Visit the NOAA Coastal Services Center Historical Hurricane Tracks Website to learn about historical tropical cyclones occurring in different areas located throughout the Atlantic, Caribbean, and Gulf of Mexico. The Website provides information about U. S. coastal county population versus hurricane strikes as well as links to various Internet resources focusing on tropical cyclones. The interactive mapping application allows you to search the National Hurricane Center historical tropical cyclone database and graphically display storms affecting your area since 1851.
For detailed information please visit: http://www.nhc.noaa.gov/HAW2/english/intro.shtml
In that we are in the midst of Tornado Season in Mississippi and Hurricane Season is ahead, it would be a good idea for all Mississippi Hams engaged in emergency response to review the Mississippi Section Emergency Operations Plan.
Five Things You Always Wanted to Know about Hail . . . but were Afraid to Ask"
Over the years CoCoRaHS has become one of few repositories of hail information in the nation. Thanks to your observations, we are able to catalogue hail reports from all fifty states. As we strive to become more 'hail aware' here are five things you may or may not know about hail and maybe were afraid to ask!
1) Hail comes in many shapes and sizes, ranging from rice-sized pellets (1/8") to giant softballs (4 1/2"). Hail can be clear or white or a combination of the two. Hail can be hard or soft. Wind patterns usually form hailstones into balls, but they can also appear in other shapes, such as cones, discs, stars, pyramids, or just strange looking pointy blobs. We've even had reports of donut shaped stones!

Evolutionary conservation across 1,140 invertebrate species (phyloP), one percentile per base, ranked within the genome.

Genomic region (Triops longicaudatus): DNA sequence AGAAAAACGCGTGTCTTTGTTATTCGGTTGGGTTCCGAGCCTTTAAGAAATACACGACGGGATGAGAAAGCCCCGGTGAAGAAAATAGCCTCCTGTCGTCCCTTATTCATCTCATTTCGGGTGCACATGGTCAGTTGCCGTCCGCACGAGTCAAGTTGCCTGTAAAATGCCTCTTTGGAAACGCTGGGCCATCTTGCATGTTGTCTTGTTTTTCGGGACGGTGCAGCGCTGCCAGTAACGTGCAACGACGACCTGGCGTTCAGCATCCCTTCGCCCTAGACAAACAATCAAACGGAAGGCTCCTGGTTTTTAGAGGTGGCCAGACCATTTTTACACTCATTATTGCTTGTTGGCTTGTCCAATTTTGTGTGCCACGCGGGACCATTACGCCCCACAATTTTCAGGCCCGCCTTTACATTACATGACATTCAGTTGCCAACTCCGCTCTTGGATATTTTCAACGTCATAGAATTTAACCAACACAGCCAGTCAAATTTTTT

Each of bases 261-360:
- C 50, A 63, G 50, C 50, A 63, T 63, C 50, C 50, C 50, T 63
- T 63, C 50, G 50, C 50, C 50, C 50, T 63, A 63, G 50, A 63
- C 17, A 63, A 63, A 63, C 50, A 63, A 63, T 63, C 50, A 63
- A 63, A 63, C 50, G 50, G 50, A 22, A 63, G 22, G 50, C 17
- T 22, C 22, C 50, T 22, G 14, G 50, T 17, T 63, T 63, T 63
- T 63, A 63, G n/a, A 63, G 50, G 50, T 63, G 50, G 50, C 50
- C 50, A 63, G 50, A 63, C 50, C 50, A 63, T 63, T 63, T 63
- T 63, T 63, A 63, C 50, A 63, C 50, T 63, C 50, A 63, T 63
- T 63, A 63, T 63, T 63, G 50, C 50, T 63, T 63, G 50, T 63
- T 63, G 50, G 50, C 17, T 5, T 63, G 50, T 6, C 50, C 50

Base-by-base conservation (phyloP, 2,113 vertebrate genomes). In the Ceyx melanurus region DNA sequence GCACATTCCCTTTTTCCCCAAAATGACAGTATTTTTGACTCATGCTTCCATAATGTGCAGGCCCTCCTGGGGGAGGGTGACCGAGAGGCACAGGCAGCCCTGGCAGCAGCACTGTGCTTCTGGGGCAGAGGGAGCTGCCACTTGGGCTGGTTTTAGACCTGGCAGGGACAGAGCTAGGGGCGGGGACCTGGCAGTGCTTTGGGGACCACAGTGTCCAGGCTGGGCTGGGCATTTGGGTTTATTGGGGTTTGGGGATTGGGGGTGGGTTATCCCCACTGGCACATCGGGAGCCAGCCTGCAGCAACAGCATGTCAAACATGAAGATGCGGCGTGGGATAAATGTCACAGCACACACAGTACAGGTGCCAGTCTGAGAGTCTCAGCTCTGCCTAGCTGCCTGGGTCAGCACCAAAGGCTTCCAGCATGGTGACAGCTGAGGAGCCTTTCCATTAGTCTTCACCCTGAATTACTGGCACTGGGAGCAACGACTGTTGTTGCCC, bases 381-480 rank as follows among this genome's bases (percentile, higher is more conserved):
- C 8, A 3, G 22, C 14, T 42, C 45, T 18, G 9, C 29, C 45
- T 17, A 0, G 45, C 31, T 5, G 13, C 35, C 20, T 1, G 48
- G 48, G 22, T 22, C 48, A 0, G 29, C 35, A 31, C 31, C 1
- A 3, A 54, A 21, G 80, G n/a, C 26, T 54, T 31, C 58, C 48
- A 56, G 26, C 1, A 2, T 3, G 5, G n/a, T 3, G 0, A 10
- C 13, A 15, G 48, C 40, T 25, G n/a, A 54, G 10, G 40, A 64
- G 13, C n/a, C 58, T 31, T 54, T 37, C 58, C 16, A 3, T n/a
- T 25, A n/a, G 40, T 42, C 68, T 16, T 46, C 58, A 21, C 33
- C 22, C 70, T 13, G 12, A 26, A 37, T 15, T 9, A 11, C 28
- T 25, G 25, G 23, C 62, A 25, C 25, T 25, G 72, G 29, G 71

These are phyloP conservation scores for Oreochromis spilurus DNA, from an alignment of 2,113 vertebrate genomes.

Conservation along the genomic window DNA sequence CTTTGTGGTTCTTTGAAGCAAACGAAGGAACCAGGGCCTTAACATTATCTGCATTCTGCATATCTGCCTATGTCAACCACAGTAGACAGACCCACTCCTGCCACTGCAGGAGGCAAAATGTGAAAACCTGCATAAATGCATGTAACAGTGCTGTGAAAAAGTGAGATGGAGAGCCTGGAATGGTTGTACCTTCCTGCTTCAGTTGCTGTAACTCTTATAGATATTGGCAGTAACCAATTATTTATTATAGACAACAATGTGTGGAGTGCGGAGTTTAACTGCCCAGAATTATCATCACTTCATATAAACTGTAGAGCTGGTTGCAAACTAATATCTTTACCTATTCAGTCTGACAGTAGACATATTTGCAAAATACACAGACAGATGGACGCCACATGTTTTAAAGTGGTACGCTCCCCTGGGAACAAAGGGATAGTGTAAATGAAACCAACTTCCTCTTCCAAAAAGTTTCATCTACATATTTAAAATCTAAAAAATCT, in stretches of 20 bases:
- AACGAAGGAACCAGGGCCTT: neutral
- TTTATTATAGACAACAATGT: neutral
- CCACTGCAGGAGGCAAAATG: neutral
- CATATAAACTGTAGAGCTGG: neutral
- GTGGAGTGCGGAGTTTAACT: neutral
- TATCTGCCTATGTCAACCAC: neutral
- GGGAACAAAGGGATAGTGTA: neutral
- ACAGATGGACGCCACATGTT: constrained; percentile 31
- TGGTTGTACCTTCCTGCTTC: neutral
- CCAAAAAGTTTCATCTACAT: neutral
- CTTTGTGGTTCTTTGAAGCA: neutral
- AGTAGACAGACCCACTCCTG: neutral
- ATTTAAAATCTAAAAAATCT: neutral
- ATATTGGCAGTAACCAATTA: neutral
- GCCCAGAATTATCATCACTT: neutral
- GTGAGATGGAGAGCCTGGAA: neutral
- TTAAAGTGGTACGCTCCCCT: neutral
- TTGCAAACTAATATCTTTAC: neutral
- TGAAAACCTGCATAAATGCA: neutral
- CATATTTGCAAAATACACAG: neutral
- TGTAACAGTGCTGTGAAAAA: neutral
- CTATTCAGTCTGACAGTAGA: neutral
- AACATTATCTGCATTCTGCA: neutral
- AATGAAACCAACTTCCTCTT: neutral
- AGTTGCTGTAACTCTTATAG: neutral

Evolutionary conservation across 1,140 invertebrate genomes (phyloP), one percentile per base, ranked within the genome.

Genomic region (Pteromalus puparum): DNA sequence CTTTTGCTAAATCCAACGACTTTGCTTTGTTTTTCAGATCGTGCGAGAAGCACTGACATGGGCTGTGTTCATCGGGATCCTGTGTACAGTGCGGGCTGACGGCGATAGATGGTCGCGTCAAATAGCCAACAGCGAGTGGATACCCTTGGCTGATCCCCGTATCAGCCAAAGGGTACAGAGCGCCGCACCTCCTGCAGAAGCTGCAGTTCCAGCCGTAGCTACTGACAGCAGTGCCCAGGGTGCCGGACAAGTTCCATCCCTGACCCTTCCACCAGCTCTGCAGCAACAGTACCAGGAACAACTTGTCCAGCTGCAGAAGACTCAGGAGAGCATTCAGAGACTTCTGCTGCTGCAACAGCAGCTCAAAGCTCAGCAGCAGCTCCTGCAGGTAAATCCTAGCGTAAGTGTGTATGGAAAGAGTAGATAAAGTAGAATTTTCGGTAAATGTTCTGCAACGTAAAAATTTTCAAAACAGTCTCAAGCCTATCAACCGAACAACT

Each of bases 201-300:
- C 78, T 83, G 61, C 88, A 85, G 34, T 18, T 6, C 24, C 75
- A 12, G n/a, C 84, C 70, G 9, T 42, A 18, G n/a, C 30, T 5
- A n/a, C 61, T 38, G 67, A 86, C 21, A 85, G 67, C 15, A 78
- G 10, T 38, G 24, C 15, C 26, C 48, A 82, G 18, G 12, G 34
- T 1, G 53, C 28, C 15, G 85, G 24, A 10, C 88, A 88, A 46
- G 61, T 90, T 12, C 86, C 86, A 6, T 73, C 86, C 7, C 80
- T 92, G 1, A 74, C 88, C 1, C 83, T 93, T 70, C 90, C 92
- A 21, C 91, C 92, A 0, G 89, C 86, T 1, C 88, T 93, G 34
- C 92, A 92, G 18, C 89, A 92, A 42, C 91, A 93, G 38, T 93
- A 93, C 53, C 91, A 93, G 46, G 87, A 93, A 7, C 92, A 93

2) On June 22, 2003, the largest hailstone ever recorded in the United States in terms of maximum circumference and length fell in Aurora, Nebraska. The stone had a diameter of 7.0 inches with a circumference of
18.75 inches and weighed 1.3 pounds. No one was injured. This eclipsed the former record, which had been held by Coffeyville, Kansas where on September 3, 1970 a stone with a circumference of 17.5 inches, 5.5 inches in diameter and 1.67 pounds struck the earth at 105 mph.
3) In North America, hail is most common on the High Plains just east of the Rocky Mountains. For example where Colorado, Nebraska, and Wyoming's borders meet just east of Cheyenne, WY there is an average of 9 to 10 hailstorms each year. Hail in this region occurs between the months of March and October mostly during the afternoon and evening hours, with the bulk of the occurrences from May through September.
4) Hail suppression has been tried by many over the years including silver iodide cloud seeding and types of rockets. "Hail cannons" whose "LOUD" acoustic burst is believed to break-up hail while it is just forming, are still being used in some areas where fruit and vegetables are grown extensively.
5) Hail is found in many countries around the world, such as China. In June 1932 a hailstorm killed an estimated 200 people, and injured thousands more there. Other countries with frequent hailstorms include southern and western Germany, northern Italy, northern India and Croatia.